Conclusions
Japanese non-psychiatric doctors believe that depression care is beyond the scope of their duties. It is suggested that educational programs or guidelines for depression care developed in other countries such as the UK are not directly adaptable for Japanese non-psychiatric doctors. Developing a focused educational program that motivates non-psychiatric doctors to play a role in depression care is necessary to enhance recognition and treatment of depression in Japan.
doi:10.1186/1756-0500-5-441
PMCID: PMC3434090  PMID: 22894761
4.  The first 100 patients in the SUN(^_^)D trial (strategic use of new generation antidepressants for depression): examination of feasibility and adherence during the pilot phase 
Trials  2012;13:80.
Background
Initial glitches and unexpected inconsistencies are unavoidable in the early stage of a large, multi-centre trial. Adaptive modifications of the trial’s protocol and operational procedures to ensure its smooth running are therefore imperative. We started a large pragmatic, multi-centre, assessor-blinded, 25-week trial to investigate the optimal first- and second-line treatments for untreated episodes of nonpsychotic major depression in 2010 [Strategic Use of New generation antidepressants for Depression, abbreviated SUN(^_^)D] and would like to herein report an examination of the trial’s feasibility and adherence among the first 100 participants.
Methods
We examined the participants’ characteristics, the treatments that were allocated and received during each step of the trial, and the quality of the outcome assessments among the first 100 patients enrolled in the SUN(^_^)D trial.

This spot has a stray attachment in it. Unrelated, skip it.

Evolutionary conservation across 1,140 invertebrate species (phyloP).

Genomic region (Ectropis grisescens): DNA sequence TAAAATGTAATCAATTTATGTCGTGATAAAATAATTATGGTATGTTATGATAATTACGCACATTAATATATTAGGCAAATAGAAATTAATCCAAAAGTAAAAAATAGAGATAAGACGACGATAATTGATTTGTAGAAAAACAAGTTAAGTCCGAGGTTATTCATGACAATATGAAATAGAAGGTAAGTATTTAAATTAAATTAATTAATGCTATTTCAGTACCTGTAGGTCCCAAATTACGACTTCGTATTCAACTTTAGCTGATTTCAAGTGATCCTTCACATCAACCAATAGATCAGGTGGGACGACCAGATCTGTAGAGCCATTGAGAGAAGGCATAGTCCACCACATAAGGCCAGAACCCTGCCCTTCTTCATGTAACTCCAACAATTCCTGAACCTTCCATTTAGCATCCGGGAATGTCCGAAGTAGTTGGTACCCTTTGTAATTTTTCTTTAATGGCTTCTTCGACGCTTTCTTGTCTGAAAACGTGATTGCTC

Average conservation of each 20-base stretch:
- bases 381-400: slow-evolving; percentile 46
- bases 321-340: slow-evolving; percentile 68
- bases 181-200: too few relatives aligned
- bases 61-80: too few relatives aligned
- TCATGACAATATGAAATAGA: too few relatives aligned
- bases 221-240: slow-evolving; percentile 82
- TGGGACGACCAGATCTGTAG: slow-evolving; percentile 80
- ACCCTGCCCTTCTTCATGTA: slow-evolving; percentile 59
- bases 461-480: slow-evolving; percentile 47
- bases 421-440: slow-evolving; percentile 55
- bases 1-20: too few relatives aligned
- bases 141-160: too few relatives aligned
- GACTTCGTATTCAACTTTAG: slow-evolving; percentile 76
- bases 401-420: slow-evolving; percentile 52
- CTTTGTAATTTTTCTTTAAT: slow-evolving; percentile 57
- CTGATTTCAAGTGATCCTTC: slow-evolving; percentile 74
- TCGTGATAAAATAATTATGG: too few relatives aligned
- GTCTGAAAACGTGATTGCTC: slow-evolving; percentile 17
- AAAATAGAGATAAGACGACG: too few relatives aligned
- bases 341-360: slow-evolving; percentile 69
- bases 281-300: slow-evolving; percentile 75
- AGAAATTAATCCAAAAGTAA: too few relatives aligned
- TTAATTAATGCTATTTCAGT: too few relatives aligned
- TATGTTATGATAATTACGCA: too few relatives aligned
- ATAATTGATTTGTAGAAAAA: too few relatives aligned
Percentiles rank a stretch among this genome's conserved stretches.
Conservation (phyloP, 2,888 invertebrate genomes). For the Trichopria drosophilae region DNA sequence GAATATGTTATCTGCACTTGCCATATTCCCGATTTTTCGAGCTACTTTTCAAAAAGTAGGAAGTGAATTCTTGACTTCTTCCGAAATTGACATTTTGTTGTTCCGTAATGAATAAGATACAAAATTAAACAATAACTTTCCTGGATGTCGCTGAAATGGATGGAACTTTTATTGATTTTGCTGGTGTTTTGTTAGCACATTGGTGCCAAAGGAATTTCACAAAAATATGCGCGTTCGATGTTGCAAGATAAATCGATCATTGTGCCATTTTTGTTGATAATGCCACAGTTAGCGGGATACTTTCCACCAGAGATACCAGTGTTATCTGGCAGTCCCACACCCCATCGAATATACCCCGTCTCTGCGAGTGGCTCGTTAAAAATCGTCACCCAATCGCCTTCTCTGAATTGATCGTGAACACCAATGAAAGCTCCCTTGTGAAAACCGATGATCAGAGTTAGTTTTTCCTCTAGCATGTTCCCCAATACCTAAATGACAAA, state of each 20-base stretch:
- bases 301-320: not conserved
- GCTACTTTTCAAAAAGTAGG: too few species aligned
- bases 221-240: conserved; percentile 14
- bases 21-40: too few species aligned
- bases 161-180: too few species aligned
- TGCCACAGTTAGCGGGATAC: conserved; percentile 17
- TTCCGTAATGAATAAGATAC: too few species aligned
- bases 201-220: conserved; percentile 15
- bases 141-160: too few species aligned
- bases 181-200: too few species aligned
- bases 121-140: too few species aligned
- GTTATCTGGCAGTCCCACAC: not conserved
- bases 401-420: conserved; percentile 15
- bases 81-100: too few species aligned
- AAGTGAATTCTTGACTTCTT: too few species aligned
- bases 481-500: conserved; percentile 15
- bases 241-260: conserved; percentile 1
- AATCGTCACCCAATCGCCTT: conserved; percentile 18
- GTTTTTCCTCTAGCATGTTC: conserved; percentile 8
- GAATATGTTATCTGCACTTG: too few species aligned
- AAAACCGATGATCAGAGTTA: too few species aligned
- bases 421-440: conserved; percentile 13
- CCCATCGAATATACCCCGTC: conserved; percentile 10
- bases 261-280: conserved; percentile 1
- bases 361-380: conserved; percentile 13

Results
Of the 2,743 first-visit patients who visited the two collaborating centres between December 2010 and July 2011, 382 were judged as potentially eligible, and 100 of these patients provided written informed consent. These patients represented the whole spectrum of mild to very severe depression. Of the 93 patients who had reached Week 3 of the study by the end of July 2011, one withdrew consent for both the treatment and the assessment, and eight withdrew consent for the treatment only. Altogether, the primary outcomes were successfully assessed in 90 (96.8%) of the patients at Week 3. Of the 72 patients who had reached Week 9, three withdrew consent for the treatment, but 70 were successfully interviewed (97.2%). Of the 32 patients who had reached Week 25, 29 (90.5%) were successfully followed up. The inter-rater reliability of the assessments of the primary outcomes was nearly perfect and their successful blinding was confirmed. Minor modifications and clarifications to the protocol were deemed necessary.
Discussion
Given the satisfactory feasibility and adherence to the study protocol and the minor modifications that were necessary, we conclude that the data obtained from the first 100 patients can be safely included in the main study. We now intend to accelerate the study by recruiting more collaborating centres and clinics/hospitals.
Trial registration
ClinicalTrials.gov identifier: NCT01109693
doi:10.1186/1745-6215-13-80
PMCID: PMC3409023  PMID: 22682213